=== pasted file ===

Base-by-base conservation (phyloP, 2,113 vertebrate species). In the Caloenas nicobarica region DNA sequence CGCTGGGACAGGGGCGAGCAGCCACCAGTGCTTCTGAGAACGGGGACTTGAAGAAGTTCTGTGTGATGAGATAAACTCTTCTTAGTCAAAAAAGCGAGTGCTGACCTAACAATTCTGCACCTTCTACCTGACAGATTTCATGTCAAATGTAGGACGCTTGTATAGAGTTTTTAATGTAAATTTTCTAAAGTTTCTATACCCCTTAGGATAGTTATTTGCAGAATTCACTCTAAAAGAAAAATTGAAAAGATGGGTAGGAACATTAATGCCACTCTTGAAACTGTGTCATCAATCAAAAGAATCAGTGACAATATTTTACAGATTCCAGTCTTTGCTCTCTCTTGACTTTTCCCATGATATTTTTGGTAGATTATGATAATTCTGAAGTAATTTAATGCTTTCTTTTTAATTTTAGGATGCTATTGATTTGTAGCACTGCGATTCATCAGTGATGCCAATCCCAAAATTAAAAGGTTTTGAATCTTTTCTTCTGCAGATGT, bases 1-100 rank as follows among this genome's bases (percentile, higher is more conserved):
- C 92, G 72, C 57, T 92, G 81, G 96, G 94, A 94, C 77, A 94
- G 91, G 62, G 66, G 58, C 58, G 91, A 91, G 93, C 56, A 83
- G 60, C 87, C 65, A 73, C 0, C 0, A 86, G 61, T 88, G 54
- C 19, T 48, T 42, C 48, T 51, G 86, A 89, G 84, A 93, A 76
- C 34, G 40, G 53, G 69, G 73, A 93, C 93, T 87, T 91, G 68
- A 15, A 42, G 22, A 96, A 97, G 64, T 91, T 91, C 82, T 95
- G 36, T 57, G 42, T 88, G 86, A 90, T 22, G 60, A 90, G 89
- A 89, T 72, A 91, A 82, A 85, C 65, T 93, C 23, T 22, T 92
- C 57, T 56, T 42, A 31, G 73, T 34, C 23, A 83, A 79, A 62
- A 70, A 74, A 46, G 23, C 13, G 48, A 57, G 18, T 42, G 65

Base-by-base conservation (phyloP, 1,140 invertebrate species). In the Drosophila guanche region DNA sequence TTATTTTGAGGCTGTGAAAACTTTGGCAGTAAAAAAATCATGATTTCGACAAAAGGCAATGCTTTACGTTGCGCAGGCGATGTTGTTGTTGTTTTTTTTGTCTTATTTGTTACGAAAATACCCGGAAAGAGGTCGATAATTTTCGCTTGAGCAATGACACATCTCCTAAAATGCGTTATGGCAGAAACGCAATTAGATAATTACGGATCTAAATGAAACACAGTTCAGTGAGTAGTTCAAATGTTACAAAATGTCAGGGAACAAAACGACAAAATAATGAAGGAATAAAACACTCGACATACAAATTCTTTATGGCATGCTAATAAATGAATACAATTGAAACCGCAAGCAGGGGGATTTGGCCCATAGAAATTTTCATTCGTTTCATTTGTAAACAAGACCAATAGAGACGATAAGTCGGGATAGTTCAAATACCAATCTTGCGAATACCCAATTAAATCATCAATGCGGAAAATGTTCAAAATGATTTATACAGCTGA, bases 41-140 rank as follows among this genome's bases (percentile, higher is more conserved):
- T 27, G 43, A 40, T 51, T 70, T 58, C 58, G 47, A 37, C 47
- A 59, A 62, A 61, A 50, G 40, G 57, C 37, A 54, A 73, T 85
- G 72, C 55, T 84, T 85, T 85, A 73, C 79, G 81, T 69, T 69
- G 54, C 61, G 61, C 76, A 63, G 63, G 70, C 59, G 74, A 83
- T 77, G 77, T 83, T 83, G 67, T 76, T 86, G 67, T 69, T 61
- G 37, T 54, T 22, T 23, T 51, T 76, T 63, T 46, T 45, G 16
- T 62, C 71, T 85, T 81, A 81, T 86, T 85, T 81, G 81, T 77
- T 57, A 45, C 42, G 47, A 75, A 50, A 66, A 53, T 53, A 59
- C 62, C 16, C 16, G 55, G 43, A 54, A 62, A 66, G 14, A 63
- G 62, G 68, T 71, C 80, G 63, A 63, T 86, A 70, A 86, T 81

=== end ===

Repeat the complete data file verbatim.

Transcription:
Base-by-base conservation (phyloP, 2,113 vertebrate species). In the Caloenas nicobarica region DNA sequence CGCTGGGACAGGGGCGAGCAGCCACCAGTGCTTCTGAGAACGGGGACTTGAAGAAGTTCTGTGTGATGAGATAAACTCTTCTTAGTCAAAAAAGCGAGTGCTGACCTAACAATTCTGCACCTTCTACCTGACAGATTTCATGTCAAATGTAGGACGCTTGTATAGAGTTTTTAATGTAAATTTTCTAAAGTTTCTATACCCCTTAGGATAGTTATTTGCAGAATTCACTCTAAAAGAAAAATTGAAAAGATGGGTAGGAACATTAATGCCACTCTTGAAACTGTGTCATCAATCAAAAGAATCAGTGACAATATTTTACAGATTCCAGTCTTTGCTCTCTCTTGACTTTTCCCATGATATTTTTGGTAGATTATGATAATTCTGAAGTAATTTAATGCTTTCTTTTTAATTTTAGGATGCTATTGATTTGTAGCACTGCGATTCATCAGTGATGCCAATCCCAAAATTAAAAGGTTTTGAATCTTTTCTTCTGCAGATGT, bases 1-100 rank as follows among this genome's bases (percentile, higher is more conserved):
- C 92, G 72, C 57, T 92, G 81, G 96, G 94, A 94, C 77, A 94
- G 91, G 62, G 66, G 58, C 58, G 91, A 91, G 93, C 56, A 83
- G 60, C 87, C 65, A 73, C 0, C 0, A 86, G 61, T 88, G 54
- C 19, T 48, T 42, C 48, T 51, G 86, A 89, G 84, A 93, A 76
- C 34, G 40, G 53, G 69, G 73, A 93, C 93, T 87, T 91, G 68
- A 15, A 42, G 22, A 96, A 97, G 64, T 91, T 91, C 82, T 95
- G 36, T 57, G 42, T 88, G 86, A 90, T 22, G 60, A 90, G 89
- A 89, T 72, A 91, A 82, A 85, C 65, T 93, C 23, T 22, T 92
- C 57, T 56, T 42, A 31, G 73, T 34, C 23, A 83, A 79, A 62
- A 70, A 74, A 46, G 23, C 13, G 48, A 57, G 18, T 42, G 65

Base-by-base conservation (phyloP, 1,140 invertebrate species). In the Drosophila guanche region DNA sequence TTATTTTGAGGCTGTGAAAACTTTGGCAGTAAAAAAATCATGATTTCGACAAAAGGCAATGCTTTACGTTGCGCAGGCGATGTTGTTGTTGTTTTTTTTGTCTTATTTGTTACGAAAATACCCGGAAAGAGGTCGATAATTTTCGCTTGAGCAATGACACATCTCCTAAAATGCGTTATGGCAGAAACGCAATTAGATAATTACGGATCTAAATGAAACACAGTTCAGTGAGTAGTTCAAATGTTACAAAATGTCAGGGAACAAAACGACAAAATAATGAAGGAATAAAACACTCGACATACAAATTCTTTATGGCATGCTAATAAATGAATACAATTGAAACCGCAAGCAGGGGGATTTGGCCCATAGAAATTTTCATTCGTTTCATTTGTAAACAAGACCAATAGAGACGATAAGTCGGGATAGTTCAAATACCAATCTTGCGAATACCCAATTAAATCATCAATGCGGAAAATGTTCAAAATGATTTATACAGCTGA, bases 41-140 rank as follows among this genome's bases (percentile, higher is more conserved):
- T 27, G 43, A 40, T 51, T 70, T 58, C 58, G 47, A 37, C 47
- A 59, A 62, A 61, A 50, G 40, G 57, C 37, A 54, A 73, T 85
- G 72, C 55, T 84, T 85, T 85, A 73, C 79, G 81, T 69, T 69
- G 54, C 61, G 61, C 76, A 63, G 63, G 70, C 59, G 74, A 83
- T 77, G 77, T 83, T 83, G 67, T 76, T 86, G 67, T 69, T 61
- G 37, T 54, T 22, T 23, T 51, T 76, T 63, T 46, T 45, G 16
- T 62, C 71, T 85, T 81, A 81, T 86, T 85, T 81, G 81, T 77
- T 57, A 45, C 42, G 47, A 75, A 50, A 66, A 53, T 53, A 59
- C 62, C 16, C 16, G 55, G 43, A 54, A 62, A 66, G 14, A 63
- G 62, G 68, T 71, C 80, G 63, A 63, T 86, A 70, A 86, T 81